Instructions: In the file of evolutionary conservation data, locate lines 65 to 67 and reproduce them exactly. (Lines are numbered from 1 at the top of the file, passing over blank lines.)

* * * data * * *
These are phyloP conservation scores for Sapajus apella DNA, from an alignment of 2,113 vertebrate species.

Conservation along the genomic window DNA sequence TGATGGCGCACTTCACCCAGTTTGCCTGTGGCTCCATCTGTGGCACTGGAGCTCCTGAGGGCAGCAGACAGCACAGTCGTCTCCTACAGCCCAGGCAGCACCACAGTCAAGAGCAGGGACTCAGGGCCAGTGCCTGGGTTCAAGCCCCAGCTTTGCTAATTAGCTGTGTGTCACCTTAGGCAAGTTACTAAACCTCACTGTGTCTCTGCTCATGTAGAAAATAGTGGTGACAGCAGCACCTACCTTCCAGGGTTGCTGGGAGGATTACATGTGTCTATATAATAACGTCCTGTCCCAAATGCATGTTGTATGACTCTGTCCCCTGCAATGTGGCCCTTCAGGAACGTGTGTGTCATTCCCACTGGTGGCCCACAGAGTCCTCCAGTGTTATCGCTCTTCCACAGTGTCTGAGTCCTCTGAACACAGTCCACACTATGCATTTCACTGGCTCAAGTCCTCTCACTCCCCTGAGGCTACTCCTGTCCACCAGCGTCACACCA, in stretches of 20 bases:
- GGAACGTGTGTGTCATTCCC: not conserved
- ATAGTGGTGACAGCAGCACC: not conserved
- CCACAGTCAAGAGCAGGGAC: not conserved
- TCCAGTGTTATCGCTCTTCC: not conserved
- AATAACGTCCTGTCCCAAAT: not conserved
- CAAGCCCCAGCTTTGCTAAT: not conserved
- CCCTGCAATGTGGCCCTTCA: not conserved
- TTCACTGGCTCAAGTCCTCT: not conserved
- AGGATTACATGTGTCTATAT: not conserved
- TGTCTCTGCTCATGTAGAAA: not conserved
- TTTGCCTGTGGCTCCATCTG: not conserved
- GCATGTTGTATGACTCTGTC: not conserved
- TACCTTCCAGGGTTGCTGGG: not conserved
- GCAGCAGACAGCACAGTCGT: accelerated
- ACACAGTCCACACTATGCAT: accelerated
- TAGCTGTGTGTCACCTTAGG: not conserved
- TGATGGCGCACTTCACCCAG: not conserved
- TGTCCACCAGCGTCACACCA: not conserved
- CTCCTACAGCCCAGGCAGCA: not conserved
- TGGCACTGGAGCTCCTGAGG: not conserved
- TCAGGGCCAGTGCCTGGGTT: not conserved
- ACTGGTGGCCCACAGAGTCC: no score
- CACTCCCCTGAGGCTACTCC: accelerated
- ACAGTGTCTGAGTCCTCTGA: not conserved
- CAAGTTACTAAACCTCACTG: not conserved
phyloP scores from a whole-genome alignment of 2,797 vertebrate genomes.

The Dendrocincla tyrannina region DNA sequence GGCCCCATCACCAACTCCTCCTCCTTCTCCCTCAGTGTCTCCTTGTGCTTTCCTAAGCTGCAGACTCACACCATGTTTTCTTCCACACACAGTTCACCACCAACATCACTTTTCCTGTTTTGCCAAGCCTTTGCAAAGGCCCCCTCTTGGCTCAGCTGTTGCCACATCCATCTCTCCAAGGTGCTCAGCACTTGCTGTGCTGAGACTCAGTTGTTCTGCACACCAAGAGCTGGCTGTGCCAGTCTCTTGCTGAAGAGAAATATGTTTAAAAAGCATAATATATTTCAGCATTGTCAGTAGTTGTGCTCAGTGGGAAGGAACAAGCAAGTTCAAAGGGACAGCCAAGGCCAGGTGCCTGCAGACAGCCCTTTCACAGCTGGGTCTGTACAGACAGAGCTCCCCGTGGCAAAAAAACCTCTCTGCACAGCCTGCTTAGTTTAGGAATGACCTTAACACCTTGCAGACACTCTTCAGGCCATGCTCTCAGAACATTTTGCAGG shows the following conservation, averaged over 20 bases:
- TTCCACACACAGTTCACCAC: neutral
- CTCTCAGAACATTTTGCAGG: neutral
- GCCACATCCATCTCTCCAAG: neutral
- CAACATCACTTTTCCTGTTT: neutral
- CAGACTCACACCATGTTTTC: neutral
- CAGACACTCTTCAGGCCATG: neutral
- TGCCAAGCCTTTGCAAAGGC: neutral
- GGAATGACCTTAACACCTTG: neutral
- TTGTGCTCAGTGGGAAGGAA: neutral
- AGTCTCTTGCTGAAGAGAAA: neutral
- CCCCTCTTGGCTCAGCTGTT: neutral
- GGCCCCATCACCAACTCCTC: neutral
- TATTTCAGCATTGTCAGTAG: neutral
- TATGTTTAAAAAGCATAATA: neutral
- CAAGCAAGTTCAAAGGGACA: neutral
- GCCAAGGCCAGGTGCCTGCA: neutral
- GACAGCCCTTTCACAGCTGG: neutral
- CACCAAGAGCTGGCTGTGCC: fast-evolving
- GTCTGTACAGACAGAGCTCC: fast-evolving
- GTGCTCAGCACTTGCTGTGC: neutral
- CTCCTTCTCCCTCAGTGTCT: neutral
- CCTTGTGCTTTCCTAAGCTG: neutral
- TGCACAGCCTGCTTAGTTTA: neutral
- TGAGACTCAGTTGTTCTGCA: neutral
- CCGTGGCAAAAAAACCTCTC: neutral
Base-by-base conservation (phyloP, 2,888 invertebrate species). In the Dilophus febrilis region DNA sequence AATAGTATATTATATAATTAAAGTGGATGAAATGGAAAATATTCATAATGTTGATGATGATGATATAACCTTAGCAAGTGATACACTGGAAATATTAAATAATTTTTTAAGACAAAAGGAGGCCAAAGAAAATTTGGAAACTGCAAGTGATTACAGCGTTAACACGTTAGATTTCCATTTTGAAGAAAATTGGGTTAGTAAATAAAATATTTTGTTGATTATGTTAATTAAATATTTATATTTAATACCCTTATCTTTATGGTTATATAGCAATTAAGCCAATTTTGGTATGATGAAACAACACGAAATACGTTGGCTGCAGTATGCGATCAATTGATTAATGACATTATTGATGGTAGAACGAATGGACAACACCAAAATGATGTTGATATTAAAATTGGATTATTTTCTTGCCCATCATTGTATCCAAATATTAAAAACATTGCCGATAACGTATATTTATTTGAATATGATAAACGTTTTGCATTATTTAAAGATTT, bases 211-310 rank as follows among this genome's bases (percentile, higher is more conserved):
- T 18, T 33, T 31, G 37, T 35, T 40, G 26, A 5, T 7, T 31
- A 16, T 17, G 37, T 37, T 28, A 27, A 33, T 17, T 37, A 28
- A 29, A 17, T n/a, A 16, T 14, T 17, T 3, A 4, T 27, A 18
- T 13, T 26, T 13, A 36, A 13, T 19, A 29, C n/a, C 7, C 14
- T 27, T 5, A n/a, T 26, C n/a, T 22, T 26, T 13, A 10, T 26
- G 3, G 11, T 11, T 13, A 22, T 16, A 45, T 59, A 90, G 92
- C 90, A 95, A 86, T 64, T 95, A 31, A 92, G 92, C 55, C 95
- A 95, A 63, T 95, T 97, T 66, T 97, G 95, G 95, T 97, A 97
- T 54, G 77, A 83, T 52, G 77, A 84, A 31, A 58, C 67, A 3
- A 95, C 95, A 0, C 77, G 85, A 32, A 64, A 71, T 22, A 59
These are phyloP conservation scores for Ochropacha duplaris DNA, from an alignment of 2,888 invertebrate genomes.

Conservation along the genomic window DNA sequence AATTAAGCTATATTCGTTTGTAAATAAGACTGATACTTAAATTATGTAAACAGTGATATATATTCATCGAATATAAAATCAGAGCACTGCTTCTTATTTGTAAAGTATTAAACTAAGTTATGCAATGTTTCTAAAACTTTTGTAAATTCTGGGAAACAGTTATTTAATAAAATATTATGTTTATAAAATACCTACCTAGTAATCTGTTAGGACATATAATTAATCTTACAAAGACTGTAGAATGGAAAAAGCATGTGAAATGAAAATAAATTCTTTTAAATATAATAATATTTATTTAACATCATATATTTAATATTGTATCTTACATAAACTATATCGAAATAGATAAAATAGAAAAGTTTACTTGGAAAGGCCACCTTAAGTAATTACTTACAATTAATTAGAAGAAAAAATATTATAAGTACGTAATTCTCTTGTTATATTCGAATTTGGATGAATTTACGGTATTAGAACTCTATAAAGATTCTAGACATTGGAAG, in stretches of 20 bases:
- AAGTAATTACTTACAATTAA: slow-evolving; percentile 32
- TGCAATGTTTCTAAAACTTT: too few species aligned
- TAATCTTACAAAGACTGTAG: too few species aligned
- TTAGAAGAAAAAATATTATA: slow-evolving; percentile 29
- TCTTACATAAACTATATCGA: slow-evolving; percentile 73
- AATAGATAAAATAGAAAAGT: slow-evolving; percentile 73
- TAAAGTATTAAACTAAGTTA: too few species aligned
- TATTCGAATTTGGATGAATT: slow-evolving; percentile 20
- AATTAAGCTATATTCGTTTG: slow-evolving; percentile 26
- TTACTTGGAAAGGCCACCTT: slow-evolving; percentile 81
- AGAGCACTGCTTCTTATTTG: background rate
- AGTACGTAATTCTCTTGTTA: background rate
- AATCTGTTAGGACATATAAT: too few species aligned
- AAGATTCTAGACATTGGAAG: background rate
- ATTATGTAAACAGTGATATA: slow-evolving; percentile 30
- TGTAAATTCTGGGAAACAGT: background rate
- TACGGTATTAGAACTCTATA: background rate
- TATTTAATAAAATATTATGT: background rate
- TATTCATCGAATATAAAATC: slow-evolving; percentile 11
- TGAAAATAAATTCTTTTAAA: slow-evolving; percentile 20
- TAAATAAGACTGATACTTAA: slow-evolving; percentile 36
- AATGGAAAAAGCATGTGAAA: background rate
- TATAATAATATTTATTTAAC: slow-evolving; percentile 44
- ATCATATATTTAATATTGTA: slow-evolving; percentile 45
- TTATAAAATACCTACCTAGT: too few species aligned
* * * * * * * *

- A 95, C 95, A 0, C 77, G 85, A 32, A 64, A 71, T 22, A 59
These are phyloP conservation scores for Ochropacha duplaris DNA, from an alignment of 2,888 invertebrate genomes.

Conservation along the genomic window DNA sequence AATTAAGCTATATTCGTTTGTAAATAAGACTGATACTTAAATTATGTAAACAGTGATATATATTCATCGAATATAAAATCAGAGCACTGCTTCTTATTTGTAAAGTATTAAACTAAGTTATGCAATGTTTCTAAAACTTTTGTAAATTCTGGGAAACAGTTATTTAATAAAATATTATGTTTATAAAATACCTACCTAGTAATCTGTTAGGACATATAATTAATCTTACAAAGACTGTAGAATGGAAAAAGCATGTGAAATGAAAATAAATTCTTTTAAATATAATAATATTTATTTAACATCATATATTTAATATTGTATCTTACATAAACTATATCGAAATAGATAAAATAGAAAAGTTTACTTGGAAAGGCCACCTTAAGTAATTACTTACAATTAATTAGAAGAAAAAATATTATAAGTACGTAATTCTCTTGTTATATTCGAATTTGGATGAATTTACGGTATTAGAACTCTATAAAGATTCTAGACATTGGAAG, in stretches of 20 bases: